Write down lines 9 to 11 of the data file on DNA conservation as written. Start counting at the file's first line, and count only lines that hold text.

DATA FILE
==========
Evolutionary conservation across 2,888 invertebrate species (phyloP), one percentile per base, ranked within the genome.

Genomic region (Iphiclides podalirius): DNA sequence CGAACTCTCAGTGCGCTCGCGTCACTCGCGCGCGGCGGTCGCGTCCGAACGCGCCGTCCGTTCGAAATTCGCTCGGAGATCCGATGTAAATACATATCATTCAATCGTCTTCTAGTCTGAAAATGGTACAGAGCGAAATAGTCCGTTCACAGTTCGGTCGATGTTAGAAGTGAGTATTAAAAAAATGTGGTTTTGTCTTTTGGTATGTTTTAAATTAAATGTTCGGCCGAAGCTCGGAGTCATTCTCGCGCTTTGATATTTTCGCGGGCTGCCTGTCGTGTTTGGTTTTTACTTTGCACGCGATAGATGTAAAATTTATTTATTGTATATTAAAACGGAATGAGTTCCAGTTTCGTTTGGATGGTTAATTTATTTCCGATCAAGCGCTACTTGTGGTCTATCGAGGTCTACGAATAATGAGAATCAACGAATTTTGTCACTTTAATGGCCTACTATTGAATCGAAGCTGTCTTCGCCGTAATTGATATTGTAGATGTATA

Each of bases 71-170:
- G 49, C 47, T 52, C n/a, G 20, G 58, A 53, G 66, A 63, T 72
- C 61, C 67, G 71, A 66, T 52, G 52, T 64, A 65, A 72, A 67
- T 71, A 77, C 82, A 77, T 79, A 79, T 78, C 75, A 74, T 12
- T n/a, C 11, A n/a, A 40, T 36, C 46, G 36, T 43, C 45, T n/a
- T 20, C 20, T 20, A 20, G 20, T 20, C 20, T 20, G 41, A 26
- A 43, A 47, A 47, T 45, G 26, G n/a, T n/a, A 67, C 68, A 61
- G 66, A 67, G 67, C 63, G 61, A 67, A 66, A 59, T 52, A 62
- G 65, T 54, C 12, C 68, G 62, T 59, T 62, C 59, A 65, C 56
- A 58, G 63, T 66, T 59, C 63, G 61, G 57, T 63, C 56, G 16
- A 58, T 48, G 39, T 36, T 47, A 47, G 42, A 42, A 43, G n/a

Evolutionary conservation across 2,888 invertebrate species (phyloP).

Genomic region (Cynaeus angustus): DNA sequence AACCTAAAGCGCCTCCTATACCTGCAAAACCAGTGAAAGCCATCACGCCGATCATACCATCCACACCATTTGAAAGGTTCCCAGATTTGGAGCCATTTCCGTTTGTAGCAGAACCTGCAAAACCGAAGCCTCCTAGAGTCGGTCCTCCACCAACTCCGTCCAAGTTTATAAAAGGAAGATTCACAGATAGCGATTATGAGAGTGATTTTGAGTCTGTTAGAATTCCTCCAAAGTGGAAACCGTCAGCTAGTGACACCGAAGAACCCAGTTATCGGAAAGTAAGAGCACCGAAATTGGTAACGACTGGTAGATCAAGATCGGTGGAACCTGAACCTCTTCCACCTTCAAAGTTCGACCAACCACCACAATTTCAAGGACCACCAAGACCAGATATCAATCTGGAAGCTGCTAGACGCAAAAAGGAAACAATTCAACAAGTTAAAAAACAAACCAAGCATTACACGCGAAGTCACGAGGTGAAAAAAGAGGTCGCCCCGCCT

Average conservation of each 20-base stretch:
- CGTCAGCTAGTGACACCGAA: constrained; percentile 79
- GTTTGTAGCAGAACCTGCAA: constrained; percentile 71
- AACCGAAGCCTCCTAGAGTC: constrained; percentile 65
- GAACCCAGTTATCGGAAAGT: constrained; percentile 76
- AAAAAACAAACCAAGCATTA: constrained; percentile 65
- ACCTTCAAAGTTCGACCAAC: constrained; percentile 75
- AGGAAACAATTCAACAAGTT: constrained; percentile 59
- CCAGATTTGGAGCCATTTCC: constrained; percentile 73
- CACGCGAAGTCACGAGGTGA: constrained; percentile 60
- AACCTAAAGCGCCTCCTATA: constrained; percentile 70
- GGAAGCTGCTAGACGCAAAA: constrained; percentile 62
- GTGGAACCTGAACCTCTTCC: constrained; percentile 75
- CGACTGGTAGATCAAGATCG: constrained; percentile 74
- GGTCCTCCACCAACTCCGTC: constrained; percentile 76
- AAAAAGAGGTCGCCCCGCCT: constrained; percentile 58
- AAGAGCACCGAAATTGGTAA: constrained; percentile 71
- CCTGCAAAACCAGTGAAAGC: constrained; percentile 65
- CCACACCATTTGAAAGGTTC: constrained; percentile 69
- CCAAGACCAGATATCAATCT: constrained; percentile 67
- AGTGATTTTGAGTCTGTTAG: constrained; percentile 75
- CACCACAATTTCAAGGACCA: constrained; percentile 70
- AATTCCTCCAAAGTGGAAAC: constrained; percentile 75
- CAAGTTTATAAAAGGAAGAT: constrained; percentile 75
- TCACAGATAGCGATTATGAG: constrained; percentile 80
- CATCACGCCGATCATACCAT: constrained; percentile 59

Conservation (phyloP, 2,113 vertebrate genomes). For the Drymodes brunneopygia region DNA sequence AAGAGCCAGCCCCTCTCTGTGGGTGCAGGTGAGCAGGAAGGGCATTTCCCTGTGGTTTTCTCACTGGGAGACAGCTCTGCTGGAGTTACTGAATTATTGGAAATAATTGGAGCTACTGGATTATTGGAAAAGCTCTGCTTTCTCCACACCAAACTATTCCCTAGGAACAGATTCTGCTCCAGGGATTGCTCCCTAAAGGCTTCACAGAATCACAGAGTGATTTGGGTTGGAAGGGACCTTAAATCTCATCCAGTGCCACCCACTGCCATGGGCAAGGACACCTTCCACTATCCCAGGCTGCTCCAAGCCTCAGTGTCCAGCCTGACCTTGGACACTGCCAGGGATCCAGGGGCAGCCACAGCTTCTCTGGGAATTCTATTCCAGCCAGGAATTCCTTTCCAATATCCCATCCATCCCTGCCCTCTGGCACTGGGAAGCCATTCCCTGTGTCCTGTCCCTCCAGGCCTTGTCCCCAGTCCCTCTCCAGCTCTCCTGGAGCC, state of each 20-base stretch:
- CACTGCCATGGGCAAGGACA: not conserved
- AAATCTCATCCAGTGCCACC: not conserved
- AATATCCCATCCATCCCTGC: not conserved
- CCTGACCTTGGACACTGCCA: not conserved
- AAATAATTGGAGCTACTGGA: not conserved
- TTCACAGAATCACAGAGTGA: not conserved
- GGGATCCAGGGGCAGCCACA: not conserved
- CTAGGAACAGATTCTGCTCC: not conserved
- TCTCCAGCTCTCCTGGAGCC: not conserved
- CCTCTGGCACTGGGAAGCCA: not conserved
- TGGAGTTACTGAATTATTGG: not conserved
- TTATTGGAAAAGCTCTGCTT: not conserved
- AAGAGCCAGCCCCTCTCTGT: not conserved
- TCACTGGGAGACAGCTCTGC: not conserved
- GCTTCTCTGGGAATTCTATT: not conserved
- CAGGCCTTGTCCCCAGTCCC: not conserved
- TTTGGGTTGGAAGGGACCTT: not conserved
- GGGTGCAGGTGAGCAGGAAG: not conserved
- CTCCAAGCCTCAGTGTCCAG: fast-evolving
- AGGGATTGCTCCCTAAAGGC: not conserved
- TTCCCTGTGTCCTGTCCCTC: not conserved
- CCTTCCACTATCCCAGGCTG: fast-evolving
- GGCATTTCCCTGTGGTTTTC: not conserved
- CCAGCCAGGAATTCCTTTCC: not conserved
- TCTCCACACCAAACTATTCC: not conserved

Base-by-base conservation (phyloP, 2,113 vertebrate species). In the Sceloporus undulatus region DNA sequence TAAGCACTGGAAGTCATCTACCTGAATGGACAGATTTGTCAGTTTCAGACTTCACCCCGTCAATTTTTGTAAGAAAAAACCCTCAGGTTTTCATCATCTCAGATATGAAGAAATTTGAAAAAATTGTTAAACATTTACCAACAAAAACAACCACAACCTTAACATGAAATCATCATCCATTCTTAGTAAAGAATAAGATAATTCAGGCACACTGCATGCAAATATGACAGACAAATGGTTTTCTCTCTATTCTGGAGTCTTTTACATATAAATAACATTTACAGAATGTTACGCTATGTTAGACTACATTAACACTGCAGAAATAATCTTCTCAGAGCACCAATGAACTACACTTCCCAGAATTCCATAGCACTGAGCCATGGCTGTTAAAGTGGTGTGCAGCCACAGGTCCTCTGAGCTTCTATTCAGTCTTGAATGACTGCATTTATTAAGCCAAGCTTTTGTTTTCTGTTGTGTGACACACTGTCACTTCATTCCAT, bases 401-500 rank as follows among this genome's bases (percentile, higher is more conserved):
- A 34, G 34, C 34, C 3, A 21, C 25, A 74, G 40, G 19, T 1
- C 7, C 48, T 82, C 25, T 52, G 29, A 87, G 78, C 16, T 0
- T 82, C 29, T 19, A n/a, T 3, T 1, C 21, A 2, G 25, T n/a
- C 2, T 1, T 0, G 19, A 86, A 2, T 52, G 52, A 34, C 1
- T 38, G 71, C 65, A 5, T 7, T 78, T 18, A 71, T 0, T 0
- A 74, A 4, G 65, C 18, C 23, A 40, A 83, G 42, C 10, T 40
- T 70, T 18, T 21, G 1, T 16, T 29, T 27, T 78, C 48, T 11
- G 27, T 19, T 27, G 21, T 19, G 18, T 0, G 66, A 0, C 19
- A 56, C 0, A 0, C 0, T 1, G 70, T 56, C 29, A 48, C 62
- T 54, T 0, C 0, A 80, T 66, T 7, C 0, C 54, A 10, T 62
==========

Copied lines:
- A 43, A 47, A 47, T 45, G 26, G n/a, T n/a, A 67, C 68, A 61
- G 66, A 67, G 67, C 63, G 61, A 67, A 66, A 59, T 52, A 62
- G 65, T 54, C 12, C 68, G 62, T 59, T 62, C 59, A 65, C 56